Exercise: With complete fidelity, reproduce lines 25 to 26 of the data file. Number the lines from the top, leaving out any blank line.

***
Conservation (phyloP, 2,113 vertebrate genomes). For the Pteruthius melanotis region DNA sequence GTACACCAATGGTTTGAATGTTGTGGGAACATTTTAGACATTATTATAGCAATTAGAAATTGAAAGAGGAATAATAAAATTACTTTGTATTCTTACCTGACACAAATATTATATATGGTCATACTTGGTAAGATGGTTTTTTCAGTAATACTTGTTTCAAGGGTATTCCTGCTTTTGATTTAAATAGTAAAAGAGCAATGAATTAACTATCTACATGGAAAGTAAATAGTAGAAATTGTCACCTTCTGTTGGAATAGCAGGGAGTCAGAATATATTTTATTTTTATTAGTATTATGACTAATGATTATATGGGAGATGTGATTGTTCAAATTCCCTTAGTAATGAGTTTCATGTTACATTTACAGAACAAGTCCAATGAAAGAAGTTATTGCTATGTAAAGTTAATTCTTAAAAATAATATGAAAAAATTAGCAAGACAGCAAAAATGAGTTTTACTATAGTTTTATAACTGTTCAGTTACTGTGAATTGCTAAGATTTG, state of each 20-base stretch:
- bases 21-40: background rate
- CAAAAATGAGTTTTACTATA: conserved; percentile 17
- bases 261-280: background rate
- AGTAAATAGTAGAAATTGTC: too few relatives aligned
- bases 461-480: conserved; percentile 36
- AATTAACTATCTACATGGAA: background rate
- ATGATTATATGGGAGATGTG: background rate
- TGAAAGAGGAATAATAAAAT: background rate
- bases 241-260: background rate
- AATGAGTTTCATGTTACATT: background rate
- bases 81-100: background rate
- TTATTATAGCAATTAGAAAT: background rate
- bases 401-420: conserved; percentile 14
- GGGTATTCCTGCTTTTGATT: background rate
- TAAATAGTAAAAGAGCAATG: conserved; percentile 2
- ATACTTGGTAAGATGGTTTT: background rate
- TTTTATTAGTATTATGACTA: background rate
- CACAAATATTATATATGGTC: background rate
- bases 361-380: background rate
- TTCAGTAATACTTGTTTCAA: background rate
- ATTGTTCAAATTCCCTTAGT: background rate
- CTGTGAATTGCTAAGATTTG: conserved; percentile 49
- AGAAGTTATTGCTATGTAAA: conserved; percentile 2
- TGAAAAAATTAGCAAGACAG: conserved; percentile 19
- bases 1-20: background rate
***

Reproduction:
- TGAAAAAATTAGCAAGACAG: conserved; percentile 19
- bases 1-20: background rate